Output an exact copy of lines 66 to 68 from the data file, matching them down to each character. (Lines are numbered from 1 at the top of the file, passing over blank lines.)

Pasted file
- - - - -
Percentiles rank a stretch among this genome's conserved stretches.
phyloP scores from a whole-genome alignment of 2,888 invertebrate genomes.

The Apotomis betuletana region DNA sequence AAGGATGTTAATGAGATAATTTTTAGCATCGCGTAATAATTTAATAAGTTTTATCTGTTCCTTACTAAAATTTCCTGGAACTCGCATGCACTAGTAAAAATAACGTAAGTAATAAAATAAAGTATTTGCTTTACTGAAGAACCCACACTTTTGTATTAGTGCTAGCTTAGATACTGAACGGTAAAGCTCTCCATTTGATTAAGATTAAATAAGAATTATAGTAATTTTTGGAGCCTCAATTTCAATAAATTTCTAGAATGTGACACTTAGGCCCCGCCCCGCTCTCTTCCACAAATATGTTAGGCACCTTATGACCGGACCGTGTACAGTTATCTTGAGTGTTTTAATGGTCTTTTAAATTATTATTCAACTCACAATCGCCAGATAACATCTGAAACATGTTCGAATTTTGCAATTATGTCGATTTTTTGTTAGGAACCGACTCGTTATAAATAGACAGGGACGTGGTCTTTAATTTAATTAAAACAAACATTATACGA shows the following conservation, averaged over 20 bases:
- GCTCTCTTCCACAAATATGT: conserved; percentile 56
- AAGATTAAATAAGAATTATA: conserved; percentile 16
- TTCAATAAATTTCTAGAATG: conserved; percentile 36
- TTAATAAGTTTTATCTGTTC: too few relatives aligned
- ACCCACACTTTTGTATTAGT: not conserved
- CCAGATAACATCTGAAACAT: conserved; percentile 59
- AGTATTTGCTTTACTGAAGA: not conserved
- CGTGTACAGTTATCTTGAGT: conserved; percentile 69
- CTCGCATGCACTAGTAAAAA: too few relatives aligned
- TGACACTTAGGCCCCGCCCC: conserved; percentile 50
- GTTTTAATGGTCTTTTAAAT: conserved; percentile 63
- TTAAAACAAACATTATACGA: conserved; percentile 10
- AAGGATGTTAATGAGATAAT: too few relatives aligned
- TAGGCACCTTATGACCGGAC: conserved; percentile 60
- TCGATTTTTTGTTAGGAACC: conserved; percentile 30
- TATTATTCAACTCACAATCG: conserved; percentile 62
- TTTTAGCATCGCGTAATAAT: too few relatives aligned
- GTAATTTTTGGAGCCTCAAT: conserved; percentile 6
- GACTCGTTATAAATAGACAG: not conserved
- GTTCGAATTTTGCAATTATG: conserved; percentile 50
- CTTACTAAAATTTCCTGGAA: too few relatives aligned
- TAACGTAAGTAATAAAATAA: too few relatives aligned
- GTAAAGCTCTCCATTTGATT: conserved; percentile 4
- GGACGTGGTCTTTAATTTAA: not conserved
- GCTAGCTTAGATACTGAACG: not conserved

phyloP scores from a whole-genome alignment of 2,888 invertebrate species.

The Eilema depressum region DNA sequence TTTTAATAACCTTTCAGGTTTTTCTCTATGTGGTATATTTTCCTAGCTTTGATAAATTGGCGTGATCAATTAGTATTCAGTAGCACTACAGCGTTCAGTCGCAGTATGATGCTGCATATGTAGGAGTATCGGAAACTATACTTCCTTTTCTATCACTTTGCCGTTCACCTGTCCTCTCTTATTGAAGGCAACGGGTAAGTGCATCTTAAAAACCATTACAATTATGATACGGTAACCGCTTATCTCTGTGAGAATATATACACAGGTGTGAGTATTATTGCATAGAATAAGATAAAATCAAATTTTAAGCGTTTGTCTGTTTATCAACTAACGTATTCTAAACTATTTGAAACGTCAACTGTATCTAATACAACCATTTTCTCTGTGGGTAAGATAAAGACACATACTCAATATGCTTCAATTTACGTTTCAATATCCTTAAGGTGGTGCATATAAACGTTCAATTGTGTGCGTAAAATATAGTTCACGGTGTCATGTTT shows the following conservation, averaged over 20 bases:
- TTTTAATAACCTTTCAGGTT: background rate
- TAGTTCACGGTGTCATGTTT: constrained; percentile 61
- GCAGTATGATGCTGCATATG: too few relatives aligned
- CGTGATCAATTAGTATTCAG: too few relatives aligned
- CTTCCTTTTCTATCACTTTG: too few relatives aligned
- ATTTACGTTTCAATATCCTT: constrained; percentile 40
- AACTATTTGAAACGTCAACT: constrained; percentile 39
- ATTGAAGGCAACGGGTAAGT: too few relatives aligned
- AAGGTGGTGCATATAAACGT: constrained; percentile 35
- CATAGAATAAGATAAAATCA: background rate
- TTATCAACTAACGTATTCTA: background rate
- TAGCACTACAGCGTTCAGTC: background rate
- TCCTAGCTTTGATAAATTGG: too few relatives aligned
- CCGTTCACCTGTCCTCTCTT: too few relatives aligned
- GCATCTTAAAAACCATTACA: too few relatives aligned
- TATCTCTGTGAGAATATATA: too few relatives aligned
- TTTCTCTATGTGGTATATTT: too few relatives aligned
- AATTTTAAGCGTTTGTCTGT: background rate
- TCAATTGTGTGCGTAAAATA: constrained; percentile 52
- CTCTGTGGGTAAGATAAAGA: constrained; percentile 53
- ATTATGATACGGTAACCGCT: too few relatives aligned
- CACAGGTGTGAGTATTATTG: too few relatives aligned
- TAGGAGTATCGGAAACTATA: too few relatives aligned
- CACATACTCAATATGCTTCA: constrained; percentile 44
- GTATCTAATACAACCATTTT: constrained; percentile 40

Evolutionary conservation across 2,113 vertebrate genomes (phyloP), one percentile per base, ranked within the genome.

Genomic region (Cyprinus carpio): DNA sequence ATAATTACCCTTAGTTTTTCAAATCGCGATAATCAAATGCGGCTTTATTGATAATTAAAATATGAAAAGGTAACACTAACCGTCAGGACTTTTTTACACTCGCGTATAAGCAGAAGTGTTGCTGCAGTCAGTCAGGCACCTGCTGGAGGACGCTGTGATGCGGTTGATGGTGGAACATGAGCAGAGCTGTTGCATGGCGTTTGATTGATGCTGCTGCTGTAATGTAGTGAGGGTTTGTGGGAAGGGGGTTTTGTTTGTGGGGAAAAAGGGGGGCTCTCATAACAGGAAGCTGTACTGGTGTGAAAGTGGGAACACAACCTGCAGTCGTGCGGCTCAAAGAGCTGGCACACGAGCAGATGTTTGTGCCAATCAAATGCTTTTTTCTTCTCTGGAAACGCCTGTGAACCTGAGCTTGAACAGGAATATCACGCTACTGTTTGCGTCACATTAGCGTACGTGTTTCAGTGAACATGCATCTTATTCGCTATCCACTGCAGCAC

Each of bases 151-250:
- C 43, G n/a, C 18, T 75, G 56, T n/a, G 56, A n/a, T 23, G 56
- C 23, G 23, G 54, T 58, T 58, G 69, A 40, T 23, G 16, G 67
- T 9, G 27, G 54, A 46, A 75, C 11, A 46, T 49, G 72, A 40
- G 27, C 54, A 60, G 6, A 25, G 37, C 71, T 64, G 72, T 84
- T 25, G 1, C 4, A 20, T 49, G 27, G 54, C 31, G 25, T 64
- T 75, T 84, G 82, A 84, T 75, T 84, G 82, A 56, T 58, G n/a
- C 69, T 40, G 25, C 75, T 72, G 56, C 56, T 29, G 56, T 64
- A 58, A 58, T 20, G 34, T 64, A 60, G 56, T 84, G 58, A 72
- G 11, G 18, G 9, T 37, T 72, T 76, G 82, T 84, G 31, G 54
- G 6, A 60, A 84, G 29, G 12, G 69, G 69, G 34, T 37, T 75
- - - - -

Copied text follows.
- A 58, A 58, T 20, G 34, T 64, A 60, G 56, T 84, G 58, A 72
- G 11, G 18, G 9, T 37, T 72, T 76, G 82, T 84, G 31, G 54
- G 6, A 60, A 84, G 29, G 12, G 69, G 69, G 34, T 37, T 75